The Significance of Letters in Pride and Prejudice by Jane Austen

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The Significance of Letters in Pride and Prejudice by Jane Austen

Letters play a very important role in 'Pride and Prejudice'. They can link the story because letters provide information which we would not have found out from the dialogue between the characters. We an also find out extra background information which can help with the reader's understanding of characters, the plot and the novel in general. Letters can reveal characters' personalities and how they feel about the other characters in the novel, for example Miss Bingley's feelings about Jane. Letters are used as a dramatic device in 'Pride and Prejudice' to further the plot, link the story and to inform the readers of the character's
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(vol 2 chapter 3.)

The letter from Caroline to Jane, informing her that they have gone to stay in London, splits up Jane and the Bingleys. It also moves the story to a different location, therefore it furthers the plot. Miss Caroline Bingley is shown to be extremely insincere in the way she writes her letter.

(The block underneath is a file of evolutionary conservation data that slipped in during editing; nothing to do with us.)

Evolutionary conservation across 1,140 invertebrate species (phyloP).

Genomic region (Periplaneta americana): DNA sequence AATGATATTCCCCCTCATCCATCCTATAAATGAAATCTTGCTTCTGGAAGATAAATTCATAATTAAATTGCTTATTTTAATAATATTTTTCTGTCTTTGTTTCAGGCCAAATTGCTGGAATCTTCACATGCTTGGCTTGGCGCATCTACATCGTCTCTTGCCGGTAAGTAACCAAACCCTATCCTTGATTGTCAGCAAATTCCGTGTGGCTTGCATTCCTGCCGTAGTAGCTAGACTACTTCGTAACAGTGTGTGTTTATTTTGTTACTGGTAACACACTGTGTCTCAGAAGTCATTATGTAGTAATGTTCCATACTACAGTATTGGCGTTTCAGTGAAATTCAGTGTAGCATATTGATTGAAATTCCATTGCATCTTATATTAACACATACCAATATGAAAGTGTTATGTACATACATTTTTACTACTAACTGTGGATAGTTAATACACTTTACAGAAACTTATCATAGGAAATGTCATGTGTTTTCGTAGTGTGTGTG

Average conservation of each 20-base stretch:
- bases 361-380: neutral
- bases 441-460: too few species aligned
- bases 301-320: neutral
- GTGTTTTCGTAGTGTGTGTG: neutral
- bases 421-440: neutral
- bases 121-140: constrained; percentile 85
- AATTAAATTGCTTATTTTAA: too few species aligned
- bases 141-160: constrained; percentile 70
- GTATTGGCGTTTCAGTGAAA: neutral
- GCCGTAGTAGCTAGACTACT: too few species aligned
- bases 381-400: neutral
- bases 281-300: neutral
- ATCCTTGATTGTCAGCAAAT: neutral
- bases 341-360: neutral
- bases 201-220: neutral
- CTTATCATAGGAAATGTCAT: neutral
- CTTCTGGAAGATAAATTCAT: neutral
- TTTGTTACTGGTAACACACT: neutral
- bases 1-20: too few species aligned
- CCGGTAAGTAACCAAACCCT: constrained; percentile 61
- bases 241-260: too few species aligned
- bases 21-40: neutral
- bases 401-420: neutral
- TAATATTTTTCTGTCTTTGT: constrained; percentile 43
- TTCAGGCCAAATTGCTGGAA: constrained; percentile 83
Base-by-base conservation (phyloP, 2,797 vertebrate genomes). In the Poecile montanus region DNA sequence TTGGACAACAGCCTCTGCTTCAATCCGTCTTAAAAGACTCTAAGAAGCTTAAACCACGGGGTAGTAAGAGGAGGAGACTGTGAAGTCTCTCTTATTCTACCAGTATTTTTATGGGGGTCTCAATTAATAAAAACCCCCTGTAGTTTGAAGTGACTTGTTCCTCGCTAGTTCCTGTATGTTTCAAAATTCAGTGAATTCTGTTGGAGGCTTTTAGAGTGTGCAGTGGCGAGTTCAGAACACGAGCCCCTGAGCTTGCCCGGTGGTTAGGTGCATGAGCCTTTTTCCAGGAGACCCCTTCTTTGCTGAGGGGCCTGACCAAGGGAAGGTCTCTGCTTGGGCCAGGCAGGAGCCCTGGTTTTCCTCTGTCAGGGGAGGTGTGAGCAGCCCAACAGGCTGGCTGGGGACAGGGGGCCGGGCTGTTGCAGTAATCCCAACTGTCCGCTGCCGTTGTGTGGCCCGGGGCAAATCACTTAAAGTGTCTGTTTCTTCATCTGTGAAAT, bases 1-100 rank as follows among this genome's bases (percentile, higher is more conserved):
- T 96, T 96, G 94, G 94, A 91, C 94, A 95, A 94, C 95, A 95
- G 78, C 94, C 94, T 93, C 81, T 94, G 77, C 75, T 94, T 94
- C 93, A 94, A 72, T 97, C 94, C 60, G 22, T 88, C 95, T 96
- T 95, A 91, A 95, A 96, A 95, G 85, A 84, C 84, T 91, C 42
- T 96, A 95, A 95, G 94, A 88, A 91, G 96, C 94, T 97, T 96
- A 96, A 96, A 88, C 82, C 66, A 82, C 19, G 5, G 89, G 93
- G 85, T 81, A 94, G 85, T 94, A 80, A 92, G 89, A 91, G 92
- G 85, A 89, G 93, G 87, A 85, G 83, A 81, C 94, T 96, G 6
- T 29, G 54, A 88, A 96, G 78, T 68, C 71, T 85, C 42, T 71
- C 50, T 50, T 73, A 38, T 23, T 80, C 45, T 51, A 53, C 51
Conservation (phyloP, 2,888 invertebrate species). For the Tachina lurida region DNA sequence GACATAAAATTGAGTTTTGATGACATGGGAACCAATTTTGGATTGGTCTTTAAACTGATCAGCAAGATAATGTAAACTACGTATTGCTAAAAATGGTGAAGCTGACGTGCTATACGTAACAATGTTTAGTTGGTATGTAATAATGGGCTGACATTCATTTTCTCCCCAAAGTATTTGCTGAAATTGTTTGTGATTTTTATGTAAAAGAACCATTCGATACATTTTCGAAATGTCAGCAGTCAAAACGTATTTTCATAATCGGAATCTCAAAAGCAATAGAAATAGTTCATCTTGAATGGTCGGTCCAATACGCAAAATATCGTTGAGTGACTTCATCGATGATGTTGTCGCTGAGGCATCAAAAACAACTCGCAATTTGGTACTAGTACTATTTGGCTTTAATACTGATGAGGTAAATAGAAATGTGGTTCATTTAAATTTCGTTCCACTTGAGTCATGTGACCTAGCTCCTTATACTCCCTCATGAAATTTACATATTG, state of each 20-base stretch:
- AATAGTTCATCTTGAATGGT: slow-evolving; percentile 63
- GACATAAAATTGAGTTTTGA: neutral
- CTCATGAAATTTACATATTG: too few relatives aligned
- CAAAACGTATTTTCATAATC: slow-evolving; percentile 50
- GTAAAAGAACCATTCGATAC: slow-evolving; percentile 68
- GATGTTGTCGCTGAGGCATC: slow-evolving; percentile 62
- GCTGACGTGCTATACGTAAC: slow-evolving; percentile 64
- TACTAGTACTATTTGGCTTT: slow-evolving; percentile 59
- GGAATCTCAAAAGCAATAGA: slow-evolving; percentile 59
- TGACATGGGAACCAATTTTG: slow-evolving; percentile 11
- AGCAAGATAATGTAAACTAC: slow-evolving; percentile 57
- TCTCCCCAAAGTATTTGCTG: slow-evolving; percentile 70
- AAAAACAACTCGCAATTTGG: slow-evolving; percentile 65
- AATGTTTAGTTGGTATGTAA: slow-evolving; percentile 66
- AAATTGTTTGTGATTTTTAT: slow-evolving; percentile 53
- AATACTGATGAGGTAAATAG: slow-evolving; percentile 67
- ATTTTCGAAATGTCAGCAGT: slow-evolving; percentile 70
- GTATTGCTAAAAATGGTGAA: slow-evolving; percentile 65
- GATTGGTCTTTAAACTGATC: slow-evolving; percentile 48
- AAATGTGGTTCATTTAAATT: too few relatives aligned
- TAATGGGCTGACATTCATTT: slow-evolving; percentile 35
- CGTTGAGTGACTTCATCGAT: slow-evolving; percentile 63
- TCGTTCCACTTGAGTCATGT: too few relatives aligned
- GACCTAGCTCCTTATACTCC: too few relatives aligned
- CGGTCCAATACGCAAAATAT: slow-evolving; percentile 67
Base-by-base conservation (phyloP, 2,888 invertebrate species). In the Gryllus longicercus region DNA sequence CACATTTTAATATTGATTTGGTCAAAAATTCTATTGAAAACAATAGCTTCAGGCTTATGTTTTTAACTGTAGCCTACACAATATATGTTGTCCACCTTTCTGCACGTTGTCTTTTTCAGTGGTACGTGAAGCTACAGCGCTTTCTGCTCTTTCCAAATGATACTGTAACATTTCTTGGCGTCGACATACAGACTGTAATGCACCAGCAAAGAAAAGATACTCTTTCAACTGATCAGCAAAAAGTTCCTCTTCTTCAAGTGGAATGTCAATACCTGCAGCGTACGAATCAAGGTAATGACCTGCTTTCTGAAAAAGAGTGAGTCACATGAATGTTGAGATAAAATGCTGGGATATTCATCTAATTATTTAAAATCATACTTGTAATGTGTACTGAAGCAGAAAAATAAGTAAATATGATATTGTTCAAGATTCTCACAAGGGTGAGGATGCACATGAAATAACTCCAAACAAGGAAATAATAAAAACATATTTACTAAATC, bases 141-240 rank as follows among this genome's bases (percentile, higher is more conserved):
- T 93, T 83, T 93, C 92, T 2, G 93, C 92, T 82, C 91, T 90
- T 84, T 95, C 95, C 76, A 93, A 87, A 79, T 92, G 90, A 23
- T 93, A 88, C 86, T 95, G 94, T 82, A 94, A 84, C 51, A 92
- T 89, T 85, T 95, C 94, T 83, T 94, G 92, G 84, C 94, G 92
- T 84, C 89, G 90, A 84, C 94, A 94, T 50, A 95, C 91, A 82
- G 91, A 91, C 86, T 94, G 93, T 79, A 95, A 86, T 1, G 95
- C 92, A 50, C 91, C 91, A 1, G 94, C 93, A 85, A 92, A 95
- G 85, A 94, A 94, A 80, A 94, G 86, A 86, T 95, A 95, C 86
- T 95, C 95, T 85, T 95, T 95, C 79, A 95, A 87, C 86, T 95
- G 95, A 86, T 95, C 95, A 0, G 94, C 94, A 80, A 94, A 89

Jane Bennet?s letter also helps to further the plot. It reveals Jane?s character and personality. She writes to her sister, Elizabeth Bennet explaining their younger sister?s elopement with Mr Wickham. This letter shows the strong relationship which the two sisters have, we can see this from the way which Jane tried not to alarm Lizzy. "But I'm afraid of alarming you?be assured we are all well, what I have to say relates to poor Lydia." This letter also shows Jane?s forgiving personality towards situations like these, because she is simply thinking of Lydia, not about herself like Kitty and Mrs Bennet were doing.

Lizzy is very different to her sister. She is very quick witted and makes judgments without knowing the entire story or knowing the person very well. Lizzie makes opinions and tends to stick with them, even when she starts to know the person. This is shown in the case of Mr Darcey. At first sight, Elizabeth believes him to be a proud, rude man. She continues with these thoughts throughout the novel until
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